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About This Guide

This chapter includes:

What you'll find in this guide

The Multicore Processing User's Guide describes how you can use symmetric multiprocessing to get the most performance possible out of a multiprocessor system. It also describes how to use bound multiprocessing to restrict which processors a thread can run on.

The following table may help you find information quickly in this guide:

For information on: Go to:
Multicore processing in general What is Multicore Processing?
Getting started with multicore processing A Quick Introduction to Multicore Processing
Programming with multicore processing in mind Developing Multicore Systems
Terminology used in this guide Glossary

Typographical conventions

Throughout this manual, we use certain typographical conventions to distinguish technical terms. In general, the conventions we use conform to those found in IEEE POSIX publications. The following table summarizes our conventions:

Reference Example
Code examples if( stream == NULL )
Command options -lR
Commands make
Environment variables PATH
File and pathnames /dev/null
Function names exit()
Keyboard chords Ctrl-Alt-Delete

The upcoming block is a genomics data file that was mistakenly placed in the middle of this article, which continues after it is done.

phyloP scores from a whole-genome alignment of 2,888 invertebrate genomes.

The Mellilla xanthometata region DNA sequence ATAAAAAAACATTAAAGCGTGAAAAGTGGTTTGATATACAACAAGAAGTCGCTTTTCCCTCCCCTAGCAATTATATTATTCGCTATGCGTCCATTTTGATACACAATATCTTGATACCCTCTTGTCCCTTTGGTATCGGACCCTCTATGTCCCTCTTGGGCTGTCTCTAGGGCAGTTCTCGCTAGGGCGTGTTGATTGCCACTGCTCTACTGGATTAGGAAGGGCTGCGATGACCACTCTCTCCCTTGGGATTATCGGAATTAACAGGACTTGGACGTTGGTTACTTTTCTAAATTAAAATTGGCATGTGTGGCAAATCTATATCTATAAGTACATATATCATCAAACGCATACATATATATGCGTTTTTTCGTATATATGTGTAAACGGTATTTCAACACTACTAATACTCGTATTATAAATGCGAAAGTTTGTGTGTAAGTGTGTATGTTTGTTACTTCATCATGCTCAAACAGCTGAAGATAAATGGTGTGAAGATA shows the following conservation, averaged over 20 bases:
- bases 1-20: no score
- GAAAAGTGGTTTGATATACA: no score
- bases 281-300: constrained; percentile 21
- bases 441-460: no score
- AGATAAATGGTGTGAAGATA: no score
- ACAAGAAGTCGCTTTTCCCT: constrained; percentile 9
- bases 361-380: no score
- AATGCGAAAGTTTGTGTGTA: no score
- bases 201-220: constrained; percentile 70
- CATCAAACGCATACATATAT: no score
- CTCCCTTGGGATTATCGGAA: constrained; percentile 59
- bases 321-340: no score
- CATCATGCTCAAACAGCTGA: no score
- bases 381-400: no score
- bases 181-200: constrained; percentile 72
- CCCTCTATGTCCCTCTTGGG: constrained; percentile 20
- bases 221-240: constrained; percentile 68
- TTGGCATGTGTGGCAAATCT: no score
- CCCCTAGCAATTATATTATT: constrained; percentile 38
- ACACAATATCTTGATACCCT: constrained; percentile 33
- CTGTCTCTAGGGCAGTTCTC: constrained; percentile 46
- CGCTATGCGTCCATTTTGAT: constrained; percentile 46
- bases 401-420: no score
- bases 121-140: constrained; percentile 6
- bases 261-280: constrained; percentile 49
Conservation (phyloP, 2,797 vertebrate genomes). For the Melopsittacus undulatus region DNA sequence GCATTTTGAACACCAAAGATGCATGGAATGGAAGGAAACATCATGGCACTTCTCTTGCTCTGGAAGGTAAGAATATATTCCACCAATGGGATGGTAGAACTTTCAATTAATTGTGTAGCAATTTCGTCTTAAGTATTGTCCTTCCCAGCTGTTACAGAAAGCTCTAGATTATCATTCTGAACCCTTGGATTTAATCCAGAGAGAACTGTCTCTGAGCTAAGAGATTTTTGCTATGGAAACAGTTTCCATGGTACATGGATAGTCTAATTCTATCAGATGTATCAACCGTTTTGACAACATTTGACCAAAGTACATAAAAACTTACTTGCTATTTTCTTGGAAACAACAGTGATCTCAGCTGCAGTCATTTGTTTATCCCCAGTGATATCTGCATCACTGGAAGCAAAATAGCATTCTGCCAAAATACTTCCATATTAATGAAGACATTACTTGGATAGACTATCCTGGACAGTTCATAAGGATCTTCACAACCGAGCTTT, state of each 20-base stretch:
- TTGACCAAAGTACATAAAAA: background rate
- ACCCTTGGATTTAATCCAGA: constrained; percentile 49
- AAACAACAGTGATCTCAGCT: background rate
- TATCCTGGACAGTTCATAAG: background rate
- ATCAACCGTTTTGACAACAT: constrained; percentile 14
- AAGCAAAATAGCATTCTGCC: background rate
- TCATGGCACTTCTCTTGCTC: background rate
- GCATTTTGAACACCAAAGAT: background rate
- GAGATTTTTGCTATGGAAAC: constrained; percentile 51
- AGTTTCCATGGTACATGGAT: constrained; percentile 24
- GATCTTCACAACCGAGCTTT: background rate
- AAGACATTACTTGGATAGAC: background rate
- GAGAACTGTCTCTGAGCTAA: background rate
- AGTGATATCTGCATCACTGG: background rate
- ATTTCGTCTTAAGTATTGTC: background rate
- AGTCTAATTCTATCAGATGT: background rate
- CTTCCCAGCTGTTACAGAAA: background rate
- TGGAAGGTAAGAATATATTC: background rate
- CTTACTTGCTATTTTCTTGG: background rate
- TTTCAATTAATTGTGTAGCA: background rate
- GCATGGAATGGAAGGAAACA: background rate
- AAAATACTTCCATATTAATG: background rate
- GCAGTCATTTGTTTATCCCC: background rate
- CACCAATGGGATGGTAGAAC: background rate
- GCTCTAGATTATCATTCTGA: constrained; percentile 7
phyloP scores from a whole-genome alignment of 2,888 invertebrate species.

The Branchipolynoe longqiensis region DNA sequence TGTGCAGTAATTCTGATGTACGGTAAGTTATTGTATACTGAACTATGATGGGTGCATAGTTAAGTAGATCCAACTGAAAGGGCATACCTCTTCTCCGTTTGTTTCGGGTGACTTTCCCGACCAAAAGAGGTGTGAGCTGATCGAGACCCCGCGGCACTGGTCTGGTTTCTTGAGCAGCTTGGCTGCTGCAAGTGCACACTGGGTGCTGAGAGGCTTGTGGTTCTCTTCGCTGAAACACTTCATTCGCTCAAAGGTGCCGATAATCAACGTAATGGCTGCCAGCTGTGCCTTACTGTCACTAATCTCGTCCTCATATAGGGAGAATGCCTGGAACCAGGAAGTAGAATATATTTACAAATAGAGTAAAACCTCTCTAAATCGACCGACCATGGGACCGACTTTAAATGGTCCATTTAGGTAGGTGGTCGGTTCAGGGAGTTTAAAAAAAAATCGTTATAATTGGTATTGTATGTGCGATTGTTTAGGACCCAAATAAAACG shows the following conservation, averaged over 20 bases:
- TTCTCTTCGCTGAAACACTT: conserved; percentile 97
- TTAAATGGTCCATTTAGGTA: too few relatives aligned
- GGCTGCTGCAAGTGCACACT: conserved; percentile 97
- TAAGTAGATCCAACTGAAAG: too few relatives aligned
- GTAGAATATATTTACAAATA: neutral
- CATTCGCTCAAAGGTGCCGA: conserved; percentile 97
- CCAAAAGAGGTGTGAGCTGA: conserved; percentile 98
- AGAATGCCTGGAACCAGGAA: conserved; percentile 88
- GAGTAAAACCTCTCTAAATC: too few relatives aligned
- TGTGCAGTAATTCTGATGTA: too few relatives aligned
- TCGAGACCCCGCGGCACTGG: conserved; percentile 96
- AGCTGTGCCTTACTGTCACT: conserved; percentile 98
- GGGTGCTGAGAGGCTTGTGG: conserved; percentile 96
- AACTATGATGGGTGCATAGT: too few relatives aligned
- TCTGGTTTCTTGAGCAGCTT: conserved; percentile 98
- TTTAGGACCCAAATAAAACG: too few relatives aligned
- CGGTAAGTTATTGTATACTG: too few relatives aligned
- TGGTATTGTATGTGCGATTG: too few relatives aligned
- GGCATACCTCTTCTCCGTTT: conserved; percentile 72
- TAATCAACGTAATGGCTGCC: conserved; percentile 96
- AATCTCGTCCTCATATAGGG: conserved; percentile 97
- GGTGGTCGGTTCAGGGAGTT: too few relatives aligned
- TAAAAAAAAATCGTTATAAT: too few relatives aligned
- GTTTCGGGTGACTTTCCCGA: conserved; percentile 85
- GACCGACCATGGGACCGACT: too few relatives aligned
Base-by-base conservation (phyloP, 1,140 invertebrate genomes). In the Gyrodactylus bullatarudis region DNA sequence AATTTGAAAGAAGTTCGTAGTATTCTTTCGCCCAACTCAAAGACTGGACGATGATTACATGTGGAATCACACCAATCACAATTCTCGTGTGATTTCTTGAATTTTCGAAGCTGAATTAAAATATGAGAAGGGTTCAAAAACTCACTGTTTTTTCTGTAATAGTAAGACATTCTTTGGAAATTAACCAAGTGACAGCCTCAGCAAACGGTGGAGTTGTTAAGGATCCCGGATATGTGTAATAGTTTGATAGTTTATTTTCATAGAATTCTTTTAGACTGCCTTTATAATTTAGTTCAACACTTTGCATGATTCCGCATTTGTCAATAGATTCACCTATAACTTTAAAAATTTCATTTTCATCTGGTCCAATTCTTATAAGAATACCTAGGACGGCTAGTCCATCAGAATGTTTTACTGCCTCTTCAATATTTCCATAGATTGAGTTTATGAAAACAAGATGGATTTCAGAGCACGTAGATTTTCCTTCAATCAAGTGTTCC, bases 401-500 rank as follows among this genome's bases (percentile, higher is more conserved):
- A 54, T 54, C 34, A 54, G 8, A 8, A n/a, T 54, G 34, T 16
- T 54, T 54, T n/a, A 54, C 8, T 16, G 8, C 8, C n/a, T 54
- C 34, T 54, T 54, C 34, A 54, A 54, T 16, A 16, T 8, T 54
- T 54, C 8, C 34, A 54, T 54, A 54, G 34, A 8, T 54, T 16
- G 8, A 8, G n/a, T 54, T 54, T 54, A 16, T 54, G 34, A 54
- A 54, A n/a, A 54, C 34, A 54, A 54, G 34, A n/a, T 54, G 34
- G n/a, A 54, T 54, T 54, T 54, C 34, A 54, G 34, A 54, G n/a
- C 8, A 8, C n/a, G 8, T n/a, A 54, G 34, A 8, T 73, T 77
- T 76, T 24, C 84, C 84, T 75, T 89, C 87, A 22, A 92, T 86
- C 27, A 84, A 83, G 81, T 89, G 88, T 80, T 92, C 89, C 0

Keyboard input something you type
Keyboard keys Enter
Program output login:
Programming constants NULL
Programming data types unsigned short
Programming literals 0xFF, "message string"
Variable names stdin
User-interface components Cancel

We use an arrow (→) in directions for accessing menu items, like this:

You'll find the Other... menu item under Perspective-->Show View.

We use notes, cautions, and warnings to highlight important messages:

Note: Notes point out something important or useful.

Caution: Cautions tell you about commands or procedures that may have unwanted or undesirable side effects.

WARNING: Warnings tell you about commands or procedures that could be dangerous to your files, your hardware, or even yourself.

Note to Windows users

In our documentation, we use a forward slash (/) as a delimiter in all pathnames, including those pointing to Windows files.

We also generally follow POSIX/UNIX filesystem conventions.

Navigation buttons

At the top and bottom of our HTML docs, you'll see some or all of these buttons:

Use this button: To move:
Previous To the previous part of the document.
Contents “Up” in the document:
  • In a prose book, this typically takes you to About This Guide.
  • In a reference book, it takes you to the listing of items that start with a given letter. For example, if you're looking at the docs for abs(), this button takes you to the listing of the functions that start with A.
Keyword index To the keyword index.
Next To the next part of the document.

Technical support

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For more information, see the Copyright Notice.